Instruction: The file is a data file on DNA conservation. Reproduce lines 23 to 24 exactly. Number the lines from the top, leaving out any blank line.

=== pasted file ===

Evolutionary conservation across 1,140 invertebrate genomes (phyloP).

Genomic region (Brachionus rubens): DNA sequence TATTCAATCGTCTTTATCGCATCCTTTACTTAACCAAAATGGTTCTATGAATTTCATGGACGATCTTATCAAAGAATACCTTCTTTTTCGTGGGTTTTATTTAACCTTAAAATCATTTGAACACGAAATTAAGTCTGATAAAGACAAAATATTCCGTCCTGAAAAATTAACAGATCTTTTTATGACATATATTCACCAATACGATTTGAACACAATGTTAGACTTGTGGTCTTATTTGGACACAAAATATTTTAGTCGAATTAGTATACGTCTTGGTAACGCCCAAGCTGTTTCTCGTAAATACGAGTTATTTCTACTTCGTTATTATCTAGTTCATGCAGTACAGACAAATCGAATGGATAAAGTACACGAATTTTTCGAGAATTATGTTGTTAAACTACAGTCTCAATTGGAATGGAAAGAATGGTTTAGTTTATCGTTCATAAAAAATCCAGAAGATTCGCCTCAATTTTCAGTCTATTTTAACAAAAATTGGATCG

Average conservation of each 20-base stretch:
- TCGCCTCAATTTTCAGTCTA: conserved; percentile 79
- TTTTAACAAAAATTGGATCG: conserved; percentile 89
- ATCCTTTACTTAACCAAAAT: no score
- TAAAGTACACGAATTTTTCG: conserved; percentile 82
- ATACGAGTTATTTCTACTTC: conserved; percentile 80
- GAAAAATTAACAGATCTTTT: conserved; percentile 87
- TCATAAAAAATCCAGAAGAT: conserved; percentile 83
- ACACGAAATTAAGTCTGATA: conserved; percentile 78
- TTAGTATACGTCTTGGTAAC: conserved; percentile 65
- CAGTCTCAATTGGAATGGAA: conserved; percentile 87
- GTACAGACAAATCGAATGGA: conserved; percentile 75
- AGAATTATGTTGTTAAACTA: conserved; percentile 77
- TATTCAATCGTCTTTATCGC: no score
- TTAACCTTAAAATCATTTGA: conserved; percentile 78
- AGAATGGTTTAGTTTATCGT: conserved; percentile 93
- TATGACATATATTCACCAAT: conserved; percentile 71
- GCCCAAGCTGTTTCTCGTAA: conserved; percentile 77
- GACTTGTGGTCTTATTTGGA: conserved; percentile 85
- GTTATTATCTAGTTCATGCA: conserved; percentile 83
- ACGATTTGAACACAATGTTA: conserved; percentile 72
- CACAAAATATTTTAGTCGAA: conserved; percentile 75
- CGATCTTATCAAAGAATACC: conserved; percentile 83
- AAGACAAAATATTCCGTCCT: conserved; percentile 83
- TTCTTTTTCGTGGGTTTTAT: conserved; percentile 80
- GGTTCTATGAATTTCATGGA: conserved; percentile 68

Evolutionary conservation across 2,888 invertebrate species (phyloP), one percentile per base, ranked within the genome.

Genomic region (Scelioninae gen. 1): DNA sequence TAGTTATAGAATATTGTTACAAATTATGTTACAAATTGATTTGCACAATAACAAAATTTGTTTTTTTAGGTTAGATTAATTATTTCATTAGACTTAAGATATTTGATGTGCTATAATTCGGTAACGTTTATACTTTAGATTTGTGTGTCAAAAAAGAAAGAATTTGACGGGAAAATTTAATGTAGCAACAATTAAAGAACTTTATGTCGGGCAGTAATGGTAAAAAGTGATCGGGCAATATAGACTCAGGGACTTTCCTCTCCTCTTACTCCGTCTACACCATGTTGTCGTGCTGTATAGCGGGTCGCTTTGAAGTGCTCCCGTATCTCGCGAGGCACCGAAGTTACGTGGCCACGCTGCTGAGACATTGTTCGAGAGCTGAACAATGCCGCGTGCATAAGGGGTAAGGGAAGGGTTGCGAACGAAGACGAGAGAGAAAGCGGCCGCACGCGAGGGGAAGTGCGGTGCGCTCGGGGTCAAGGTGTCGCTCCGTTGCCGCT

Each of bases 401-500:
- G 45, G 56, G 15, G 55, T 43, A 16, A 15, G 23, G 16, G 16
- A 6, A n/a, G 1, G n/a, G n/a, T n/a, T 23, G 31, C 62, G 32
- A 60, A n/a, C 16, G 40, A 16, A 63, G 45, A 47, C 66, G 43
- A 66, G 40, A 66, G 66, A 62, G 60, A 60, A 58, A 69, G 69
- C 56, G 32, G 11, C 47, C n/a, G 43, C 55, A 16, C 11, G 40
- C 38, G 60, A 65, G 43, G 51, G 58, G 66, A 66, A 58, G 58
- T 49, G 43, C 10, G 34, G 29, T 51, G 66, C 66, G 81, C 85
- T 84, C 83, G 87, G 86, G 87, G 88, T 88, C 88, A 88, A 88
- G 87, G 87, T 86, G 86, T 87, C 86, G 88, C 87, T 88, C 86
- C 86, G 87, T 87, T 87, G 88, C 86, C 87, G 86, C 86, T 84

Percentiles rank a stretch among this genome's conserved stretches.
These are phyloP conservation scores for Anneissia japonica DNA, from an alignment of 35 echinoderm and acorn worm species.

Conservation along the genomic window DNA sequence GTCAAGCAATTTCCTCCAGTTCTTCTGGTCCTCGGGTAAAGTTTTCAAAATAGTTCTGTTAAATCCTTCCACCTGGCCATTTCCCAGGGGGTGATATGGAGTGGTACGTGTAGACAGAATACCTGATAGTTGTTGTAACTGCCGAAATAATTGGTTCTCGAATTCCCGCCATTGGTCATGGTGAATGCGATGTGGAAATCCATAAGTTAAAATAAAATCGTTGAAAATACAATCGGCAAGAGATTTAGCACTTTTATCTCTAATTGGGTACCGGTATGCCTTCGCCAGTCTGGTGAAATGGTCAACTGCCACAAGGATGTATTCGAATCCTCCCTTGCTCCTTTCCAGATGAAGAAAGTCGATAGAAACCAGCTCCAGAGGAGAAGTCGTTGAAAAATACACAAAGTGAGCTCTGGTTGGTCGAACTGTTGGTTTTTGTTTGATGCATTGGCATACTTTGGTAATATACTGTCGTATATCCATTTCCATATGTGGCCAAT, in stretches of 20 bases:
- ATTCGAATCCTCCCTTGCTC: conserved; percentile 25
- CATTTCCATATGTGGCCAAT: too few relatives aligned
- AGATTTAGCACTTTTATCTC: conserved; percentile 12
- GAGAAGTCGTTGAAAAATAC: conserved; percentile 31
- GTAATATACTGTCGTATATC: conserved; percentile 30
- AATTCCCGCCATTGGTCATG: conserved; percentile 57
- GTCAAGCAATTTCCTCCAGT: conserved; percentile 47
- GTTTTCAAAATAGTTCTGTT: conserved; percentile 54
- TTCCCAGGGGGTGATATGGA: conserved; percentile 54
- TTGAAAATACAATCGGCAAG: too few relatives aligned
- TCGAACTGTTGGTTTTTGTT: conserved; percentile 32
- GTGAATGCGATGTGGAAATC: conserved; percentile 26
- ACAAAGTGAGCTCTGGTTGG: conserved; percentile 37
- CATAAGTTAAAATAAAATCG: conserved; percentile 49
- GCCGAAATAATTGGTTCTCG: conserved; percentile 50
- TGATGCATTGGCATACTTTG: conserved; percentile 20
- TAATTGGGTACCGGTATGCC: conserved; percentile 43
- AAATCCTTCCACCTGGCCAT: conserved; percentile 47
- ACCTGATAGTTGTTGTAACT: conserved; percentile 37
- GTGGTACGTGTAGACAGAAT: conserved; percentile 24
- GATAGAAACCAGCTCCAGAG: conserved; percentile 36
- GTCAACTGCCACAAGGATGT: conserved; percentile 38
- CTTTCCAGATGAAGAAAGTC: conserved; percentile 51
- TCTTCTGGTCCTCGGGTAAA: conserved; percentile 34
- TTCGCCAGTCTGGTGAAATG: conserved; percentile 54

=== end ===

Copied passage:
- ACGATTTGAACACAATGTTA: conserved; percentile 72
- CACAAAATATTTTAGTCGAA: conserved; percentile 75